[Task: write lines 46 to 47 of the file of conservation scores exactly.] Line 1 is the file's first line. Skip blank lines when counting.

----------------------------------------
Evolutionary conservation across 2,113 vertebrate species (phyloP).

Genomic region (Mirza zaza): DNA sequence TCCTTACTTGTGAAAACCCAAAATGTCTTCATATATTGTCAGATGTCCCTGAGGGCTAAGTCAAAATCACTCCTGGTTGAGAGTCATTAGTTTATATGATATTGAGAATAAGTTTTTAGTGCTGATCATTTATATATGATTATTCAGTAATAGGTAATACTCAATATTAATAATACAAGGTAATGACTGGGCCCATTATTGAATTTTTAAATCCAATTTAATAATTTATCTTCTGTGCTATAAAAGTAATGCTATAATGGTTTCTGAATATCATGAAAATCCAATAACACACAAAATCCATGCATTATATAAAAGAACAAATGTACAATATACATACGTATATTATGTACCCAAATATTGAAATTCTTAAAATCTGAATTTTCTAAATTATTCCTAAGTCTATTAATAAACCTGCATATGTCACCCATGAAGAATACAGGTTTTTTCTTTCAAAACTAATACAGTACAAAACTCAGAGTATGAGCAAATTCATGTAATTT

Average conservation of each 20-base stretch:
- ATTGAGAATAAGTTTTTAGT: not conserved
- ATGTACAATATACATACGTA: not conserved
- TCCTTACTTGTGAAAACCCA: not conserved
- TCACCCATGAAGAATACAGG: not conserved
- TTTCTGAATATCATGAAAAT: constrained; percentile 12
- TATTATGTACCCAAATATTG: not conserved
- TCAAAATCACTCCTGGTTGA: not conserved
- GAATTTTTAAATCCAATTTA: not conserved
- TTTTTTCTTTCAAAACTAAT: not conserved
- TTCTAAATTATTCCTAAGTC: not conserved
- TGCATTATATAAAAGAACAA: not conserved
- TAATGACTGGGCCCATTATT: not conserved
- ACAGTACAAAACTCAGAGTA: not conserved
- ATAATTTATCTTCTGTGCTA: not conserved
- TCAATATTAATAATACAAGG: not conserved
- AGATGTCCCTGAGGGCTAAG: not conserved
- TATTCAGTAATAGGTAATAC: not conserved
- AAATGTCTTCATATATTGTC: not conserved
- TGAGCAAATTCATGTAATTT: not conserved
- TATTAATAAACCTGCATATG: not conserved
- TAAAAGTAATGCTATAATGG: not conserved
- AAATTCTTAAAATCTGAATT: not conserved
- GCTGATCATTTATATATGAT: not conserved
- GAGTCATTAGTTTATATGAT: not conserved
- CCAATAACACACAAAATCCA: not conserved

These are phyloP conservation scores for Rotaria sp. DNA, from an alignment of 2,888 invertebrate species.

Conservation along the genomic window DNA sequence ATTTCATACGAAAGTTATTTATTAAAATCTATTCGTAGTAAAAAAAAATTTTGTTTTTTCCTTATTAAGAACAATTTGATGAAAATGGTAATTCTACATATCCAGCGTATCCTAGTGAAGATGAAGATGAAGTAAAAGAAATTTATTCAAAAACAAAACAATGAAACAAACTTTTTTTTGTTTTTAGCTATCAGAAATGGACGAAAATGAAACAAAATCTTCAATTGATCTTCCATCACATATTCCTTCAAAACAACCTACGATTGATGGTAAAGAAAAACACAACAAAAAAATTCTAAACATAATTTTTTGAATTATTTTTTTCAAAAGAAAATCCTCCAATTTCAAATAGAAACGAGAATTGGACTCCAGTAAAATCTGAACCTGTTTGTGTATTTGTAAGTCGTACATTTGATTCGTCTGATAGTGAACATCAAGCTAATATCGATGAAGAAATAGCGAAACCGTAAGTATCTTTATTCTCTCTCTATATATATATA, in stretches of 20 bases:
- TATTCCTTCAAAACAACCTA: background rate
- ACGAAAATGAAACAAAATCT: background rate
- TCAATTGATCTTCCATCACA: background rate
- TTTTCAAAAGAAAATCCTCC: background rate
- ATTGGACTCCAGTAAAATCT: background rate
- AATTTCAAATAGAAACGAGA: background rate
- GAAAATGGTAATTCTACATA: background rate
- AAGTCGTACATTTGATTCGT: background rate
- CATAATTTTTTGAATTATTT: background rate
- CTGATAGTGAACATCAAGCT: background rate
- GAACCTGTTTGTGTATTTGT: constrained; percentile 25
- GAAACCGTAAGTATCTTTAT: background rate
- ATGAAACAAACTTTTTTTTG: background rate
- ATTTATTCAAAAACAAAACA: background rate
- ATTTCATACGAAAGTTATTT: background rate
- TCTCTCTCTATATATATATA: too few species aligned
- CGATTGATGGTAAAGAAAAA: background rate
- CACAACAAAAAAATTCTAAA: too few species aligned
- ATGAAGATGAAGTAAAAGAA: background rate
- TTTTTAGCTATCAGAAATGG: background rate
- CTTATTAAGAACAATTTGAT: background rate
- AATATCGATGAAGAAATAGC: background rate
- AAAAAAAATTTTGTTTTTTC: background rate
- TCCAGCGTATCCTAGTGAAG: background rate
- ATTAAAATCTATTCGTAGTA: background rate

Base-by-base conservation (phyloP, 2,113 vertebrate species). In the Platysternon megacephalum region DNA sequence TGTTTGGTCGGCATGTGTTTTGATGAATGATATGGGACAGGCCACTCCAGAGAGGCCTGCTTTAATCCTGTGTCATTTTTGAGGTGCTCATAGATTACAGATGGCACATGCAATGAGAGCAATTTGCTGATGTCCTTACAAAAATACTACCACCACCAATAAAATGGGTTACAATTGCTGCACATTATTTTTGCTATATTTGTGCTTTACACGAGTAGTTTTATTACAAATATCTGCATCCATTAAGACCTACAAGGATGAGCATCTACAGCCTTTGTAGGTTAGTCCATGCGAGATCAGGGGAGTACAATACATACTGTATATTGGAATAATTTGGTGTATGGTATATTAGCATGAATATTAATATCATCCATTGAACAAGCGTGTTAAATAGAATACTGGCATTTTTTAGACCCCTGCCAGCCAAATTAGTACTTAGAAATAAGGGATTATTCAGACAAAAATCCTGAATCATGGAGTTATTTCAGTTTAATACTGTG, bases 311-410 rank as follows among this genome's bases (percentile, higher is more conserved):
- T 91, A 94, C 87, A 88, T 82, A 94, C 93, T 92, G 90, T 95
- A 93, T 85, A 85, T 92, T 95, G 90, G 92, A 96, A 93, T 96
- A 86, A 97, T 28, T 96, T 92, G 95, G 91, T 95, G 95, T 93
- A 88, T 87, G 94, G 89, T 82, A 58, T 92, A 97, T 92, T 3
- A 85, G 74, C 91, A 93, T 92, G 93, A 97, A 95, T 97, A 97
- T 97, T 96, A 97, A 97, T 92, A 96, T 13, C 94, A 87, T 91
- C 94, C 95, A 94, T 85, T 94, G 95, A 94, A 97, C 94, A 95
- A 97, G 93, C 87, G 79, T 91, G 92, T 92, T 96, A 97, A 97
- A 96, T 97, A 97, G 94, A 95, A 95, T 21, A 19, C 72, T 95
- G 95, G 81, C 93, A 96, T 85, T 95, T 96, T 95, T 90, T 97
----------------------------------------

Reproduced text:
- TCTCTCTCTATATATATATA: too few species aligned
- CGATTGATGGTAAAGAAAAA: background rate